When your iPod reveals an unbearable truth

People fall in love on the basis of a playlist. An industry of etiquette gurus is being created
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The Independent Online

In a moment of geekish male companionship, my friend Geoff and I were comparing bootleg versions of "Tangled Up In Blue". Geoff has a collection of Dylan bootlegs so strange and fascinating, he claims, as to make the studio versions seem too clean and controlled. Listening to Bob's creative murdering of his own song supported the argument.

In a moment of geekish male companionship, my friend Geoff and I were comparing bootleg versions of "Tangled Up In Blue". Geoff has a collection of Dylan bootlegs so strange and fascinating, he claims, as to make the studio versions seem too clean and controlled. Listening to Bob's creative murdering of his own song supported the argument.

Later, post-Dylan, I put on some Rufus Wainwright. It was a mistake. Geoff listened with increasing distaste to the sophisticated arrangements, the faintly camp musical parodies, the voice as smooth and youthful as Dylan's is cracked, dusty and ancient. Defensively, I pointed out Wainwright's musical parentage, by Loudon Wainwright, out of Kate McGarrigle, but it was hopeless - music is not horse-racing and bloodlines count for nothing.

By the time, I put us both out of our agony by taking off the CD, something rather sad had happened. My musical taste had given me away. There was no right or wrong in this - Loudon's lad is still just fine by me - but my friendship with Geoff had suffered a severe dent.

Martin Amis once wrote that, when he wanted to know what made his fictional characters tick, he asked himself how they would behave "in the sack". In real life, where sack behaviour tends to be a relatively private matter, the best and purest indicator of character is a person's musical taste.

With the arrival of the iPod, the question takes on a scary social significance. Suddenly, the music you love is no longer represented by tapes, CDs and records scattered about the various places in which you live your life, the anarchy and confusion of their physical state reflecting the rich variety of your taste. It is gathered neatly and unavoidably in one place, a perfect snapshot of your inner life.

The hope is that this reflection of songs and singers who have inspired and comforted you down the years will be strikingly and unmistakeably you, as individual as a fingerprint. In fact, I suspect the opposite is true. I avoid buying an iPod because I fear that the wild landscape of my music, full of interesting features and provocative contrasts, will turn out to be a well-tended suburban garden, not unlike that of many other men of my generation.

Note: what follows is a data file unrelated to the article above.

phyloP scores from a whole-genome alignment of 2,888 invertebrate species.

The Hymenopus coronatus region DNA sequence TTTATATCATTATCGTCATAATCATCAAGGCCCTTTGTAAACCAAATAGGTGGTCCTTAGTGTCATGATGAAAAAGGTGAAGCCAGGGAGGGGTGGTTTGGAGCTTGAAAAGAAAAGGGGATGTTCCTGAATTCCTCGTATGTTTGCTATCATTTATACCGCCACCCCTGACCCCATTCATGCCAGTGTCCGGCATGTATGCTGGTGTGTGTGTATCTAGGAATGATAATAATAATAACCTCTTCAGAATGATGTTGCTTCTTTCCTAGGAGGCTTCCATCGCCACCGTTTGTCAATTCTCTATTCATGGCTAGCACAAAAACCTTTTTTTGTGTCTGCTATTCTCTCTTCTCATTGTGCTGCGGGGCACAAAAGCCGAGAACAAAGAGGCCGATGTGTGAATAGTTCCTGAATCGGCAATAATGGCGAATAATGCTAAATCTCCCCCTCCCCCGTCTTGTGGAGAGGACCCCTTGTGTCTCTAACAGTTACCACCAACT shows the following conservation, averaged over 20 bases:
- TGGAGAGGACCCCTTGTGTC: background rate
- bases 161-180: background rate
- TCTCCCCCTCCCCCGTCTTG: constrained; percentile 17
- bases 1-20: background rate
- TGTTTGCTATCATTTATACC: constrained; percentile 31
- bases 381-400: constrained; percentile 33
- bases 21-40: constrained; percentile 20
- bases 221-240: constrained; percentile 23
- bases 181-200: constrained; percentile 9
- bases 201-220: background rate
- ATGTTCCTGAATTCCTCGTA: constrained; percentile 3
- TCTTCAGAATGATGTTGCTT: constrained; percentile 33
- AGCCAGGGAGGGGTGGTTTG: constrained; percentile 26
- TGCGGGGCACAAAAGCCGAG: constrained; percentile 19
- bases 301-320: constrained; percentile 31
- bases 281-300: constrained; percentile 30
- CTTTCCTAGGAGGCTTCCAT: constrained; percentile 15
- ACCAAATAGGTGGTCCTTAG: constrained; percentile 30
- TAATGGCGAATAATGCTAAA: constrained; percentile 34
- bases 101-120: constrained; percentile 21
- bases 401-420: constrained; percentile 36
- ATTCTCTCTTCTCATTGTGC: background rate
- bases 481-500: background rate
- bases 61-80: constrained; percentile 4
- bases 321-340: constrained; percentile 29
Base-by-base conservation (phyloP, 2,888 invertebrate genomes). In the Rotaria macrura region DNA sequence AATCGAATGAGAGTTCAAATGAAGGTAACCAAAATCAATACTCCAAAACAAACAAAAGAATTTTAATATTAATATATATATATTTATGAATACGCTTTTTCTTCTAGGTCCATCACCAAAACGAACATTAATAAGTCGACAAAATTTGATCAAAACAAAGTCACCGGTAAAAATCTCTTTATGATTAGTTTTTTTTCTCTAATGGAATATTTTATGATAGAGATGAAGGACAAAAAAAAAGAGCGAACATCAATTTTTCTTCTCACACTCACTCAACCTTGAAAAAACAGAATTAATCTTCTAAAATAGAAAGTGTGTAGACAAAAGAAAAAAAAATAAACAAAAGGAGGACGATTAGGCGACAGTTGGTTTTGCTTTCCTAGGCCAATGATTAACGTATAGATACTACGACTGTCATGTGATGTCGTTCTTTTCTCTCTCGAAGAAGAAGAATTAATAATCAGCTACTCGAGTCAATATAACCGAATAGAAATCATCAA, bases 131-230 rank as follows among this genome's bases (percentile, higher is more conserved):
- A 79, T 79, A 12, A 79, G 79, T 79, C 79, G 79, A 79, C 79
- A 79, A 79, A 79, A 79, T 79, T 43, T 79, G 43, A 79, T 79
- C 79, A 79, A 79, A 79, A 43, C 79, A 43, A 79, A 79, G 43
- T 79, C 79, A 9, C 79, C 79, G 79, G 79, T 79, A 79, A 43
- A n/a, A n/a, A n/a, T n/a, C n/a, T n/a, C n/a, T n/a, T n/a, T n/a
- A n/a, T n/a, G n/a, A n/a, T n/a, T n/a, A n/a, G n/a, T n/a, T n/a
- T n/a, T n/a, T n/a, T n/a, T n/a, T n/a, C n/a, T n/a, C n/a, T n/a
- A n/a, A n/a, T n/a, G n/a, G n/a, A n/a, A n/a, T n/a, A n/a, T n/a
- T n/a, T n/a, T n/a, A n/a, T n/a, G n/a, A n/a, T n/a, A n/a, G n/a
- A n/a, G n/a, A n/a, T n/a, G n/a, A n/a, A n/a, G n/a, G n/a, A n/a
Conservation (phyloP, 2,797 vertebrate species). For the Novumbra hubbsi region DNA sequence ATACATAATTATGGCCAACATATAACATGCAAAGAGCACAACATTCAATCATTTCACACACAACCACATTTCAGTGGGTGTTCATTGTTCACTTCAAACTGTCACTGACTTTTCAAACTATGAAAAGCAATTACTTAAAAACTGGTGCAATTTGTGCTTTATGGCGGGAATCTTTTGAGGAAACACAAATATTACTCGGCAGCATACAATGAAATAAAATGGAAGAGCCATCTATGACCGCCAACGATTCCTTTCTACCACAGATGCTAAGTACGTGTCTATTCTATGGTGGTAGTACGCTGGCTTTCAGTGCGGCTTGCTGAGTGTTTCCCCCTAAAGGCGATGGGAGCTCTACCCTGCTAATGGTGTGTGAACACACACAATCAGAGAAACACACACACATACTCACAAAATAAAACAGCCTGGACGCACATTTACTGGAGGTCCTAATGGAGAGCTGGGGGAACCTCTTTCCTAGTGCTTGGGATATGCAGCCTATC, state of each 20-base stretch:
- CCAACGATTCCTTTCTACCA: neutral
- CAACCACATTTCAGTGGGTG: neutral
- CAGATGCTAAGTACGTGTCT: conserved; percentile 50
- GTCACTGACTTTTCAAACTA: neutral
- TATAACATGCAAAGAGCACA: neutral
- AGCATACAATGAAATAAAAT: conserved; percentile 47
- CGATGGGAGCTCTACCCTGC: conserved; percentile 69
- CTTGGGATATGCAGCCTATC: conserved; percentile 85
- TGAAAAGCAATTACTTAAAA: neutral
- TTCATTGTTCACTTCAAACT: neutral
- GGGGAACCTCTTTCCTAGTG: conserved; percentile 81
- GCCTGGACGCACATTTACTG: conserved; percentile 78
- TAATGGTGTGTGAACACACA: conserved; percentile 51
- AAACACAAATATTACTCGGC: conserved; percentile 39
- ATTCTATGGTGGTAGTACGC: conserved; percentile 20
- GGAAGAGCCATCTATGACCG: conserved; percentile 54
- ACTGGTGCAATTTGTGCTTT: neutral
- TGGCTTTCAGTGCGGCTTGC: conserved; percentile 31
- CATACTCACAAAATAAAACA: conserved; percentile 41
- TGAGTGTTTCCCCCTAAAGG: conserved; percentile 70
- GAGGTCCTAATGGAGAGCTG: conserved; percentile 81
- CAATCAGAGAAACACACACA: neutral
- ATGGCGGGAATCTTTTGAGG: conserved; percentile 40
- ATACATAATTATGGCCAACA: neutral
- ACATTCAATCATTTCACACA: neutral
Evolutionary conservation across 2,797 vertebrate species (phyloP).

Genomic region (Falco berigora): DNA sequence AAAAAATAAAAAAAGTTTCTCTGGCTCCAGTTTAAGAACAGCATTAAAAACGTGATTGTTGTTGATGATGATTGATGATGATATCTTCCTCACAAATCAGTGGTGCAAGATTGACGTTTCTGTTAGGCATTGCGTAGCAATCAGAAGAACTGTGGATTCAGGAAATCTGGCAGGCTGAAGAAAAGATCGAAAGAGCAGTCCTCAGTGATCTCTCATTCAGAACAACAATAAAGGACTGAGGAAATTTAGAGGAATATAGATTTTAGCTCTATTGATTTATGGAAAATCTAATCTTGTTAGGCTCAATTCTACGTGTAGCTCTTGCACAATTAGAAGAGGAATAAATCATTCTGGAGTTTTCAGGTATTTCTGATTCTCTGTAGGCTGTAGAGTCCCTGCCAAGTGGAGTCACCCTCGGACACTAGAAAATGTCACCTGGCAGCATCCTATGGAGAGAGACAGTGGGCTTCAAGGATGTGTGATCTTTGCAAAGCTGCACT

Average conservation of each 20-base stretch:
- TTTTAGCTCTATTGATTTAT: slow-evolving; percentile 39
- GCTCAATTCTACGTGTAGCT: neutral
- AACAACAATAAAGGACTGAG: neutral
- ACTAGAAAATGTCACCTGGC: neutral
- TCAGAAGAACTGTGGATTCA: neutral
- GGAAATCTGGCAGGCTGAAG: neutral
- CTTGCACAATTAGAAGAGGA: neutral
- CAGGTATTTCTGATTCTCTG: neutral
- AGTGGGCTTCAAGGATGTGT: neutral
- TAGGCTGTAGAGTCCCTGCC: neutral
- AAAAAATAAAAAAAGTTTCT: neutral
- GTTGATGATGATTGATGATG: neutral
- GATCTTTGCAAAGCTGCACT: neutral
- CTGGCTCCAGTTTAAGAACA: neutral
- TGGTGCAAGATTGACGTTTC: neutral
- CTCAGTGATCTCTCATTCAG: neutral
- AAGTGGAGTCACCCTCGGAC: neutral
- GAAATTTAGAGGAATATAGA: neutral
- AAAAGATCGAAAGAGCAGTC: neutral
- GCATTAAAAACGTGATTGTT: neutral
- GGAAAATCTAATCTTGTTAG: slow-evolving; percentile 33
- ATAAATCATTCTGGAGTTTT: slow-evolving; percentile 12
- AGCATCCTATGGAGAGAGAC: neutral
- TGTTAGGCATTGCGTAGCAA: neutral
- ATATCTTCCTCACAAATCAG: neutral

When the playlist of George W Bush's iPod was recently revealed, it was striking how predictable it was. Of course, he would like George Jones, Alan Jackson, Blackie & the Rodeo Kings and John Fogerty. Naturally he would goose up the collection with some Van Morrison to remind him of his party-guy past. Poor old Joni Mitchell was a bit of a wild card (will her reputation ever recover?) but the suspicion is that one of the President's advisers included her to add a touch of sophistication.

Taste has become a public matter. These days you can put your playlist on-line, so others can browse through your musical library and assess your character. People have been known to fall in love on the basis of a playlist. An industry of shrinks and etiquette gurus is being created. Playlist guides, revealing which music will present an acceptably cool profile, are published. At the psychology department of the University of Texas, a Professor Rentfrow has pronounced upon the content's George Bush's iPod. It reveals him to be "extroverted and a bit relaxed, but not necessarily open to new experiences or unconventional by any means." There's a surprise.

Inevitably, musical taste has become part of the PR game, with image-conscious celebrities going public with their favourite songs. The career radical Michael Moore, for example, has established a profile of impeccable correctness with a list that includes Springsteen's "Chimes of Freedom", The Clash's "Know Your Rights" and, of course, Dylan's "With God on Our Side".

It is tempting to gather my gang - Bob, Ry, Gillian, Willie, Aimee, Randy, Bruce, Emmy Lou, Hoagy, Tom and the rest - and put them on an iPod, but somehow, I suspect, the process will reduce them. The fact that someone can look at my list and say "You play Jimmy Rodgers?" or "You can't still be listening to Brian Wilson's 'Love and Mercy'" will be a painful repetition of my Rufus Wainwright moment with Geoff.

It is all too personal. On balance, I prefer sack behaviour as an indicator of character.

Miles Kington is away

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